Saturday, October 5, 2019

Bette Noir Watch: The Letter (1940)

Watched:  10/01/2019
Format:  Amazon Streaming
Viewing:  First
Decade:  1940's

I am well aware of the hurricane force that is Bette Davis, but for whatever reason, I don't wind up taking enough advantage of her expansive filmography.  Sometimes I feel genuine guilt in regards to this deficiency, and - as this Davis-induced-remorse had occurred once again recently - I decided to remedy the issue by force-marching Jamie through a 90 minute movie that, frankly, I knew nothing about.

A prestige picture of sorts from pre-war Warner Bros., The Letter (1940) makes not just for an interesting time capsule, but a fascinating melodrama and noir, punctuated by Davis' terrific performance.  With a script based upon a 1927 play (and previously made into a movie during the silent era), the material of the film is well honed, a tight, taught narrative with a number of fascinating characters and smart dialog.

The film opens on a steamy night at a rubber plantation in the Malay Peninsula where shots are heard, and Bette Davis is seen following a man out of the door of her house, filling him with lead, even after he's down.  The plantation employees rush to her aid and she asks them to summon local law enforcement and her husband.  She then relates to the authorities and her husband that Hammond, the victim, had tried to rape her, and she'd grabbed her husband's revolver and shot him in a blind panic.

Her seemingly air-tight defense is punctured when her attorney - a friend of Davis'husband - is told by his Chinese clerk that there is a letter sent by Davis to the victim on the day of the murder, demanding he come see her.  The victim was an Englishman, but he'd taken a local wife, a Eurasian woman, who now has the letter.  She asks for a large sum of money to return the letter and much discussion begins.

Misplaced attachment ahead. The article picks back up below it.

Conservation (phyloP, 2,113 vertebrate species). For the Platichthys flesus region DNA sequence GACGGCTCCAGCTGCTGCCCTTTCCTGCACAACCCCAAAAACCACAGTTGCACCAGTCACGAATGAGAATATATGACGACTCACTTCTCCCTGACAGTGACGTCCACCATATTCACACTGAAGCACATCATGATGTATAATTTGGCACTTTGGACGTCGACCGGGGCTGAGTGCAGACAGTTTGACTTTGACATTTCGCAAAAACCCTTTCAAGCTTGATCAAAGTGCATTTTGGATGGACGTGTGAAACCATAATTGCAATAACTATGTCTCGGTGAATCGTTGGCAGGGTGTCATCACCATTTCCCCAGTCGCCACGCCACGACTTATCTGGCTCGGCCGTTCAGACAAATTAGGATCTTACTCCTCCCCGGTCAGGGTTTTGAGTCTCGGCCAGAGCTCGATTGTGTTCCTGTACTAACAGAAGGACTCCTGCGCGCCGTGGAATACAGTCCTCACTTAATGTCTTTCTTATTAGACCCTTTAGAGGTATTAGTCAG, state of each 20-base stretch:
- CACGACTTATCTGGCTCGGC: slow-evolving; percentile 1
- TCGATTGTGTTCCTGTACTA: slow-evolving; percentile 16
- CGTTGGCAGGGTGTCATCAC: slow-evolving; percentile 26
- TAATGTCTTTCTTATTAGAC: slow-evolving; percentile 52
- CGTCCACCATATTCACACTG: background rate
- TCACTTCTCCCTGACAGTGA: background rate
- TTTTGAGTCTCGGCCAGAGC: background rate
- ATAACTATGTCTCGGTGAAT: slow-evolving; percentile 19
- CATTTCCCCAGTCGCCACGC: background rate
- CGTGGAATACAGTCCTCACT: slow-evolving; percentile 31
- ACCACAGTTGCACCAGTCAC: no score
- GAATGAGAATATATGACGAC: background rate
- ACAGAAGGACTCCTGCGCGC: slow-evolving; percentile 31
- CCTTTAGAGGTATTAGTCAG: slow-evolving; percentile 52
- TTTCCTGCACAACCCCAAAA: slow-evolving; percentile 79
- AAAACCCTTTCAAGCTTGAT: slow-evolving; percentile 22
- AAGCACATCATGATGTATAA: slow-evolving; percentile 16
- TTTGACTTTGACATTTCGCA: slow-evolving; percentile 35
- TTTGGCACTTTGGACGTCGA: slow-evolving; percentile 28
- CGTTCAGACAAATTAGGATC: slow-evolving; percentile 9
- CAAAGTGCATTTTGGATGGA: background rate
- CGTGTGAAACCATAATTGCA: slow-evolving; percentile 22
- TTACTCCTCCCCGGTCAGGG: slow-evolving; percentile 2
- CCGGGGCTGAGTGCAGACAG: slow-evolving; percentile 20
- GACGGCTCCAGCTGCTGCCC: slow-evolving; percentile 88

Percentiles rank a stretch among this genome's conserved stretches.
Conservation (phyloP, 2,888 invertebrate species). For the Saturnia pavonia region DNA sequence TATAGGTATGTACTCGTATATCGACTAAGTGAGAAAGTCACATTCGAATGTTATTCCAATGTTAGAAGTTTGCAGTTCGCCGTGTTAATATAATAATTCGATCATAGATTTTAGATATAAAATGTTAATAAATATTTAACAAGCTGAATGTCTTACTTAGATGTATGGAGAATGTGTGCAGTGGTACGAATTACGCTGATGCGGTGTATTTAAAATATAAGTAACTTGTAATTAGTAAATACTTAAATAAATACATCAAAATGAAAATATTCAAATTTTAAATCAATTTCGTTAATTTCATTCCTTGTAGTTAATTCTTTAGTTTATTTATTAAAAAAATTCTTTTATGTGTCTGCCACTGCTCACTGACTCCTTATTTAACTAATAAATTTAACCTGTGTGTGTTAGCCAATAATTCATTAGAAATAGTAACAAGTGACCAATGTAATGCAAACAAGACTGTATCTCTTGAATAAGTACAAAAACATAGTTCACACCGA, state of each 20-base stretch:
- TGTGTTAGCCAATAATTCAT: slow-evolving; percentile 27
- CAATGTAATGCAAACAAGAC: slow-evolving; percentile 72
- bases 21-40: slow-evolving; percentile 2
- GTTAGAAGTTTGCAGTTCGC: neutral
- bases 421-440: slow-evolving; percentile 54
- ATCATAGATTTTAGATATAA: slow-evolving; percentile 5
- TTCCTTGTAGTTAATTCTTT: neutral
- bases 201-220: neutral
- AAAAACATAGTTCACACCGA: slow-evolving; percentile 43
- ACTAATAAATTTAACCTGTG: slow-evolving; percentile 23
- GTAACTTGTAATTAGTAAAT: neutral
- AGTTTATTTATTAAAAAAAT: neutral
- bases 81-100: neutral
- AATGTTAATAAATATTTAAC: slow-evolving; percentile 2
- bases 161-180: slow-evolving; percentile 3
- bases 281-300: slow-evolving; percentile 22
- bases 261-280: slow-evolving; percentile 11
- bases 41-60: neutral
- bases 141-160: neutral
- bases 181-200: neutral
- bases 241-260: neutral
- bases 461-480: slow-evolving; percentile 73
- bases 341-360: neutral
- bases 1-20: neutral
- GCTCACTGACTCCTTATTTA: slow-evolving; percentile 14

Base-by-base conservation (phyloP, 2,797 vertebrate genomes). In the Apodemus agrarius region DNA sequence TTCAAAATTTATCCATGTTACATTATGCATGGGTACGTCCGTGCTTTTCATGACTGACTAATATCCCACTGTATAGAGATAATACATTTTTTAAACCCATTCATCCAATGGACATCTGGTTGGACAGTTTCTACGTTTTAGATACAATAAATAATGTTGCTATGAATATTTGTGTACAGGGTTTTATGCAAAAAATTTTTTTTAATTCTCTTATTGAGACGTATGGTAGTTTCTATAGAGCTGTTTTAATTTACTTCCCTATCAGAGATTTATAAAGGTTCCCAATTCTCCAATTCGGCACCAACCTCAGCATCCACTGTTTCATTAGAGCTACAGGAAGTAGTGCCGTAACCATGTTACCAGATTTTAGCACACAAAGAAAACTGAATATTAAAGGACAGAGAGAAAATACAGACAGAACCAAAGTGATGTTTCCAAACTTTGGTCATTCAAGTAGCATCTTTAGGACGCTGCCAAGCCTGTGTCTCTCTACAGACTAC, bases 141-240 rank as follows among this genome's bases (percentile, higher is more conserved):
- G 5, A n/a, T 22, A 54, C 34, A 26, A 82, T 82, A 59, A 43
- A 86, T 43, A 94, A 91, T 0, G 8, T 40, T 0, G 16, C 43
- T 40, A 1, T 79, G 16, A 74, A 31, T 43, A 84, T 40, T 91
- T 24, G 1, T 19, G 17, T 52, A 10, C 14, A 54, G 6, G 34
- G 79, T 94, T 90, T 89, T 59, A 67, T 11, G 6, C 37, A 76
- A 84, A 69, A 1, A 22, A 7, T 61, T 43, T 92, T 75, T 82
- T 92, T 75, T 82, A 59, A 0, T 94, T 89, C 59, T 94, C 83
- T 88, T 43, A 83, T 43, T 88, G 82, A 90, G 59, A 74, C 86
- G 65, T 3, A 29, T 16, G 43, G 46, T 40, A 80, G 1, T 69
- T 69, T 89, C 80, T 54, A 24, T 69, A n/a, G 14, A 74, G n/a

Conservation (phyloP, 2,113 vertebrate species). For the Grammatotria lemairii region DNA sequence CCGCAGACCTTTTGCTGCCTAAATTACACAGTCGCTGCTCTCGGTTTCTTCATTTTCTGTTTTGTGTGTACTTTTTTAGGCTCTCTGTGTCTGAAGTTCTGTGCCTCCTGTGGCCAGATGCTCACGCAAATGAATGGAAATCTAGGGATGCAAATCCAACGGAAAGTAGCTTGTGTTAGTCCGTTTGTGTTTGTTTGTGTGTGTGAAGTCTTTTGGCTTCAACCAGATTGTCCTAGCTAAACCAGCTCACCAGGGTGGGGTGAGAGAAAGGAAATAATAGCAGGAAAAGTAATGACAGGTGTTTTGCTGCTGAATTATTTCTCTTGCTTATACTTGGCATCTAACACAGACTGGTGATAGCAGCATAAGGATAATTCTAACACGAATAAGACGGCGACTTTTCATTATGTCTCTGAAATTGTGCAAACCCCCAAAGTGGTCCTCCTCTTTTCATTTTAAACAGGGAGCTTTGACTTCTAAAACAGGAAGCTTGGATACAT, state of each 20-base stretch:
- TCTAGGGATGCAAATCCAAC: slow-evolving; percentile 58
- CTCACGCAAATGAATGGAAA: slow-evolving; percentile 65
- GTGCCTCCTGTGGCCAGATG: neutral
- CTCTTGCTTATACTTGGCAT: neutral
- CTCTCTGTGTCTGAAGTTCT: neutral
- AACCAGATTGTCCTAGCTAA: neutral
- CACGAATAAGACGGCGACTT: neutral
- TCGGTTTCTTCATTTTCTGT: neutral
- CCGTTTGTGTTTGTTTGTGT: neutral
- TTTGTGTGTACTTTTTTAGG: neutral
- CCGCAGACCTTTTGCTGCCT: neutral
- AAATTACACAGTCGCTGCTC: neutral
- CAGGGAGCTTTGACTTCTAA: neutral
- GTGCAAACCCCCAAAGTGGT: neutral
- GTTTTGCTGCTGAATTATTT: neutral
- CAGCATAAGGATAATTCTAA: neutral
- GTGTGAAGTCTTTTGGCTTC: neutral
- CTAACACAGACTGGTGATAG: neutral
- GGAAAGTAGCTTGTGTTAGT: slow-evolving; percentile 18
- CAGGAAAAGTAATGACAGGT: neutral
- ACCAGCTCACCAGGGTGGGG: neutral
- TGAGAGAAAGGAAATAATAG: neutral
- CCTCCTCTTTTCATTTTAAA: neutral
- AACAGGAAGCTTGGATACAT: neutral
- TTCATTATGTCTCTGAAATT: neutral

Davis's path may be a bit telegraphed  - but sometimes it's about the execution.  While some things may have played differently in 1940, the moments when the story moves from beat to beat and as it slowly reveals Davis' character's story may not add up the way we thought remain as wrenching as if we couldn't put the pieces together ourselves prior.

Visually, the movie is pure noir.  Venetian blinds, deep shadow, etc... and dynamic camera work (Tony Gaudio) all plays perfectly into Noir Alley visuals, just as much as the slow reveal of Davis's character drops her directly into noir lead territory.  But beyond those checkboxes, it really is a strikingly well-shot film, enough so that even from the first shots of Davis' plantation and the iconic shot on the front steps (that's all I knew about the movie), you can see the money spent in careful planning and carry-through.

I don't want to dismiss the rest of the cast, none of which I was familiar.  Herbert Marshall plays her husband, James Stephenson the attorney, Victor Sen Yung the clerk.  And you can't not give a nod to Gale Sondergaard, the widow - weirdly playing a woman of bi-racial birth who is very clearly a woman with a last name like Sondergaard.*

There's a 2019 reading of the film that it would be easy to categorize as Yellow Peril, but I think the movie, instead, is a reflection of the time and sympathetic in its way to the colonized people of Singapore and Malaysia (who would be overrun by the Japanese in WWII).  The locals may be living apart from the English, or on their plantations, but it's not portrayed as nefarious - but perhaps unknown to the English - and the actions taken that put Davis at odds with her victim's wife are squarely the fault of Davis.  Honestly, my reading had me kind of rooting for the "antagonists" of the film as they stuck it to The Man.  And, frankly, I wonder if they assumed we'd assume the Asian characters were scheming just by default, which... oh, 1940...

I'm okay with melodramas, but I am especially okay with Bette Davis-starring melodramas.  I'll certainly watch this one again at some point.

*while watching the movie, I wondered if this was an end-run to deal with the Hayes Code.  Some instances of White people playing other races were because the Hayes Code didn't allow for interracial romance on screen - so, you cast a white lady as an Asian lady because the guy was English.  Or something. Or, you know, good old fashioned mid-century racism.

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